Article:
Solution: First, get yourself a VPN – a virtual private network. This is basically software that will scramble your data in such a way that anyone intercepting your communication will receive nothing but meaningless gibberish. Second, if you have to work away from your secure work network, or your strong-password protected home connection – you have a strong password on your home connection, right? – you should consider keeping sensitive data off your travel computer altogether. Yes – a stripped-down travel laptop with nothing on it, except maybe the protected logins for meetings, is a pretty good idea if you’re, say, the CFO for your organization.

Loss of devices: If you travel a good deal, and if you’ve been to some of the world’s big airports, you have undoubtedly walked beside, and even sat beside, people whose sole purpose for being at the airport is to steal laptops and cell phones and whatever else is light, portable and momentarily out of your sight. And, of course, anyone can leave his or her bag in a taxi.

Solution: First, don’t let your devices out of your sight or, better yet, out of your hand. Second, make sure you have a secure login and strong password to access your computer – chances are good that the thieves won’t bother trying to crack your login if you don’t make it too easy. They’ll just wipe the data and sell the device. Third, again, don’t travel with sensitive data on a device.

Cyber insurance: Okay, everyone in your workplace knows all this stuff and is very carful about online security. You keep all of your software up to date. Your I.T. people are on the ball and have complete, up-to-date backups of all important data in a secure, off-line facility. You have experts do regular tests and audits of your security.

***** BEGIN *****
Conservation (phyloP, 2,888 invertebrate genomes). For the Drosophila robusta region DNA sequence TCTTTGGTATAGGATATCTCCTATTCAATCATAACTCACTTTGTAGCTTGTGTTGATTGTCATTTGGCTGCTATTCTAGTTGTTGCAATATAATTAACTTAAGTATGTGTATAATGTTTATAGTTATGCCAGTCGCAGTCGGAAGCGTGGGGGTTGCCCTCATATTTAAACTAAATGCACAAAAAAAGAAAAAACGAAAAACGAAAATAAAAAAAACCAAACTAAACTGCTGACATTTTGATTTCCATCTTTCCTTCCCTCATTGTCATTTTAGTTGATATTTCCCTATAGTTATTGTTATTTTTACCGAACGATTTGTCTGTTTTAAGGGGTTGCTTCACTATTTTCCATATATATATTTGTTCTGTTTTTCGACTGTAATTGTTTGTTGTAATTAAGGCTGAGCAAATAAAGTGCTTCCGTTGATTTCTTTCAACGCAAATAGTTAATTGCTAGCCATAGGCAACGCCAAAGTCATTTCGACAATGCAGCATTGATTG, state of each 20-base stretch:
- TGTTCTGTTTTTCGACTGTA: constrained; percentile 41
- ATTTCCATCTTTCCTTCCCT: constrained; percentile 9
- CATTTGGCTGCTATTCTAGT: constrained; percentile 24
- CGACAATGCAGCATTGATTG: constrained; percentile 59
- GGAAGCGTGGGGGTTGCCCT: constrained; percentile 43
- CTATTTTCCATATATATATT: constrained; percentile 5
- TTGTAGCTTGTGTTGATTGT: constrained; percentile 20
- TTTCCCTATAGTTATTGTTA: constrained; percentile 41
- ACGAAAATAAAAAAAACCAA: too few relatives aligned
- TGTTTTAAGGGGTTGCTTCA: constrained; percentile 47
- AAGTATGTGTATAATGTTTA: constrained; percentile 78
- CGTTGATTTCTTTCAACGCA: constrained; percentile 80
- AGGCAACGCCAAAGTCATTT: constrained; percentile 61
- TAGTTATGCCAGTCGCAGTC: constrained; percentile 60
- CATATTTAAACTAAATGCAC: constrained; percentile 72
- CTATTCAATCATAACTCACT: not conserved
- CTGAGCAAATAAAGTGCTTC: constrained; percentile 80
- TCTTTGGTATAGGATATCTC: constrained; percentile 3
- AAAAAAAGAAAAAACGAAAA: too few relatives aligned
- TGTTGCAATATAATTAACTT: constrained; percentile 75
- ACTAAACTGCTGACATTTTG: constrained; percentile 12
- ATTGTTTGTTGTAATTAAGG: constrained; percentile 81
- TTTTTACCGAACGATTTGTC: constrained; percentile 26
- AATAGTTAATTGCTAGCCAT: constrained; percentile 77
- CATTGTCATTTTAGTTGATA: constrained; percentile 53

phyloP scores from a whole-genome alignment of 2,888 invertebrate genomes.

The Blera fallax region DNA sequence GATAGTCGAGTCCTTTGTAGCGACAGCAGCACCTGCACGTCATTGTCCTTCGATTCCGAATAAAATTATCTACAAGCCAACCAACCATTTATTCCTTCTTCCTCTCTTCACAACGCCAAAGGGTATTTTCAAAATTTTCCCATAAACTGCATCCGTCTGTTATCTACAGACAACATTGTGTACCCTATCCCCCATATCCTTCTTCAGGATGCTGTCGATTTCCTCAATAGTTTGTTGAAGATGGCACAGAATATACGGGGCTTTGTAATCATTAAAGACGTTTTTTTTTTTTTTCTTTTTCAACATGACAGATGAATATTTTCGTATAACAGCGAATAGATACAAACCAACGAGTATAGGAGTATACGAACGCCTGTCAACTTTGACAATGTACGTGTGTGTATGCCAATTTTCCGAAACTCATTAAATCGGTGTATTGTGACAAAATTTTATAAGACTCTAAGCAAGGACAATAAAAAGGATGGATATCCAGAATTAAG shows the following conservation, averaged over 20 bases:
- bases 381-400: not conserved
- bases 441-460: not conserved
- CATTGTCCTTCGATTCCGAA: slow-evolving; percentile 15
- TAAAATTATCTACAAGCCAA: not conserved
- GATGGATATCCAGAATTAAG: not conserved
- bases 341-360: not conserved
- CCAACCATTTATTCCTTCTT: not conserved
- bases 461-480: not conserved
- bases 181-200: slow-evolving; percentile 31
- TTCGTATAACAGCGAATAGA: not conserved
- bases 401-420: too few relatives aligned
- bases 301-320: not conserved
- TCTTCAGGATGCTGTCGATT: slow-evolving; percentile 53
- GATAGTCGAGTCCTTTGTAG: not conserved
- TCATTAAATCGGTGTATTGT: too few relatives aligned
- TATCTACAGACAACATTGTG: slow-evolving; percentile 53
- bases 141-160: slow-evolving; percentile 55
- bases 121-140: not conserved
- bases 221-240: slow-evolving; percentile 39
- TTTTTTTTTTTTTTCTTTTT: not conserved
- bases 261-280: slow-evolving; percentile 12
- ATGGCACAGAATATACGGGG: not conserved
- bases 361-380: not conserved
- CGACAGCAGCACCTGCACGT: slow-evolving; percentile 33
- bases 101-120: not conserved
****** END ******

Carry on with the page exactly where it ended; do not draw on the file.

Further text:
But still you’re worried. Especially about third-party liability if your system is held for ransom, or all your client data is up for sale on the dark web (the illegal side of the Internet).

That’s why there is such a thing as cyber liability insurance. It won’t protect you against risk – that’s your job – but it will help you manage and mitigate the risk.

Finally, in researching this blog and reading some of the experiences of other organizations, I’m starting to realize that there is a second psychological barrier to cyber security. It’s not just the “it wouldn’t happen to us” assumption. There’s also a feeling that if sophisticated hackers can break into some of the most secure systems in the world – which they regularly do – we don’t stand a chance anyway.

But we’re not dealing with foreign intelligence agencies. We’re dealing with crooks who scan millions and millions of bits of Internet traffic looking for the obvious flaw, the easy mark. All we need to do is to make it hard enough to get into our systems that anyone scanning all our emails, or reading every line of code in our websites won’t find any obvious, easy way in.

They’ll probably move on pretty quickly.


Cyber Risks and Liabilities. July/August 2022. Great information from Penmore.


I really appreciate comments, ideas, suggestions or just observations about the blog or any other topics in benefits management. I always look forward to hearing from readers. If there’s anything you want to share, please email me at